We are forced to conclude, as did the bankruptcy court, that Tower failed to prove any conduct on the part of the bankrupts that created a debt arising from a liability of the kind described in § 17(a)(2). Moreover, we conclude that Tower did not even allege the facts giving rise to any such debt. The order of the bankruptcy judge denying the relief sought in the complaint was therefore correct and the judgment of the trial court denying the discharge of the Tower debt was in error.


After numerous hearings, dealing with irrelevant subject matter, as we have already indicated, the bankruptcy judge assessed the small attorney's fee against the complaining creditor. The district court vacated this judgment as well. The setting aside of the attorney's fee appeared originally in the court's original order as being based upon its understanding that a bankruptcy court did not have the power to authorize such a payment. The court said:


There is absolutely nothing to be found anywhere in this record to entitle the bankrupts' attorney to a fee to be paid by this creditor. No statute has been called to the attention of this court which would authorize the referee to award these bankrupts an attorney's fee against this creditor. That award will be reversed, vacated and annulled.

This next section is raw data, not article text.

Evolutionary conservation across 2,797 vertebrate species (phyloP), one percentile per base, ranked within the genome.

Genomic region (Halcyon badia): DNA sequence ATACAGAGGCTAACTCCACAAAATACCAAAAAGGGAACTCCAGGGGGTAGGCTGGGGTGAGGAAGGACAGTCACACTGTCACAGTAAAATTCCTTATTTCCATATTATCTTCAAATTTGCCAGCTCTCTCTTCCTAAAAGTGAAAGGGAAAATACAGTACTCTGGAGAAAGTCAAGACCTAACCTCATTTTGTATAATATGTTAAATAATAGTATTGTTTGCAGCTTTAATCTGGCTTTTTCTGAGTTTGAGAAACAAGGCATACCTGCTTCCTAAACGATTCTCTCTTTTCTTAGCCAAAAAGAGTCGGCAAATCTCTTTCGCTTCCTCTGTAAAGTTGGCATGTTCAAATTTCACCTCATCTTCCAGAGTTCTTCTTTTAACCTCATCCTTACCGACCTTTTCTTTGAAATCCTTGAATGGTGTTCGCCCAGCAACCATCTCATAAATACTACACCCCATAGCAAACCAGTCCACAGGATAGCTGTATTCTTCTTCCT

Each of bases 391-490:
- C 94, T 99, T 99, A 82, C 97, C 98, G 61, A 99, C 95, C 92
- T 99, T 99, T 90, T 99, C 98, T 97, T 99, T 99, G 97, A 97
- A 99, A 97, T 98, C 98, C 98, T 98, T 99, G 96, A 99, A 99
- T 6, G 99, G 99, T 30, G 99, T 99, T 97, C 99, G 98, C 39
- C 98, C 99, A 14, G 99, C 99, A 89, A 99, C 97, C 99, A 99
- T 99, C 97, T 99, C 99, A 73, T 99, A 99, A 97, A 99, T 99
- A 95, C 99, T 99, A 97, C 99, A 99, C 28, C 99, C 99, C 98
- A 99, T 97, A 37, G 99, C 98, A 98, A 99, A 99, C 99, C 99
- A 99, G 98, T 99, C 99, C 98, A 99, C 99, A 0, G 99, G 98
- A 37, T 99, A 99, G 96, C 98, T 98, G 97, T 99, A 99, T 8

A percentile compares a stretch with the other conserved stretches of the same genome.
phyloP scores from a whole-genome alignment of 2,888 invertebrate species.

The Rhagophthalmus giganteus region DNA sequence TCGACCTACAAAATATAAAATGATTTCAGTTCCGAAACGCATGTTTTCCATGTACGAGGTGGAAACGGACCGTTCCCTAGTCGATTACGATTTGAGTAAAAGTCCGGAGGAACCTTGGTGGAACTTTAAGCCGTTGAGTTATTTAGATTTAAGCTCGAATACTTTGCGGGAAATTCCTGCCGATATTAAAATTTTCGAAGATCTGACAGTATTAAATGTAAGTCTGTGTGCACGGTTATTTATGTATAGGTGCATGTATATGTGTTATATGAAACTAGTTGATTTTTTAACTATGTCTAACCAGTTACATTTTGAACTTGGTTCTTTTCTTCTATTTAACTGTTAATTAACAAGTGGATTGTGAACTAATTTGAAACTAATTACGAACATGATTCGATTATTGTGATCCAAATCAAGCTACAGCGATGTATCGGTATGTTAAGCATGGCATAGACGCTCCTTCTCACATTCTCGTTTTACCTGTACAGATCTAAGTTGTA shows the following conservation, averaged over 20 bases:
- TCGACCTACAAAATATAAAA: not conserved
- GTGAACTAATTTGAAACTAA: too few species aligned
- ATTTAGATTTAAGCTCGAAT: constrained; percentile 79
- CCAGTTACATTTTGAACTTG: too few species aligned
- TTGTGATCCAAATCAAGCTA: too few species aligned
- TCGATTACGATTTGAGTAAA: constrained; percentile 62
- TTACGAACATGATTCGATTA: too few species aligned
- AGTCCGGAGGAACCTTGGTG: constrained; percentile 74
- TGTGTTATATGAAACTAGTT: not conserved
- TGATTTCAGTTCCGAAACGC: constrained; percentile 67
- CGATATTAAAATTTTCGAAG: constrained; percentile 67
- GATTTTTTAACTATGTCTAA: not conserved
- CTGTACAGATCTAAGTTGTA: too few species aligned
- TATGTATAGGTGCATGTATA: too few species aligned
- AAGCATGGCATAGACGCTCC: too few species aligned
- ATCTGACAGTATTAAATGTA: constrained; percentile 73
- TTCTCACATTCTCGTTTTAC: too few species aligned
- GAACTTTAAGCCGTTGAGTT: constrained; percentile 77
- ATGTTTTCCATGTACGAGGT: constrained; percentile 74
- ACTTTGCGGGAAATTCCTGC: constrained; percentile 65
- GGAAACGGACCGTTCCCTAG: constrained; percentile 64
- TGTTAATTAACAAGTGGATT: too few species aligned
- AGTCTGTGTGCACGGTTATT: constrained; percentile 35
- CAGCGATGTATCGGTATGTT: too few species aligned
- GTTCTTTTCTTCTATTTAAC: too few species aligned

Subsequently, the court called on counsel for the prevailing party to prepare and present to the court "a proper judgment within five days after this date in accordance with this opinion, accompanied by a clear and concise finding of facts and conclusions of law not exceeding three pages." Following proposed findings by counsel there now appears in the final judgment of the court a finding of fact No. 9 as follows: "The appellant, Tower, did not act in bad faith in pursuing collection of the indebtedness of A. G. Love, Jr. and Christine Love to Tower." The district court thus reversed the findings of fact by the bankruptcy judge who expressed his reasons for the allowance of the attorney's fee in the following language:


The Court, in numerous hearings, was asked again to award attorney fees as part of the cost of this action to the attorney for the bankrupts. Evidence adduced at the last hearing held herein and, especially, the admission under oath of the attorney for Tower Loan that the bankrupts had made an offer to reaffirm the obligation in full more than a year ago and that said offer was rejected, lead the Court to believe that the motivations of Tower Loan were something other than that of recovering the money that was loaned before this bankruptcy was filed. Therefore, the Court finds that the actions of Tower Loan have been totally in bad faith for the purpose of harassment of the bankrupts, all in clear violation of the letter and spirit of the Bankruptcy Act.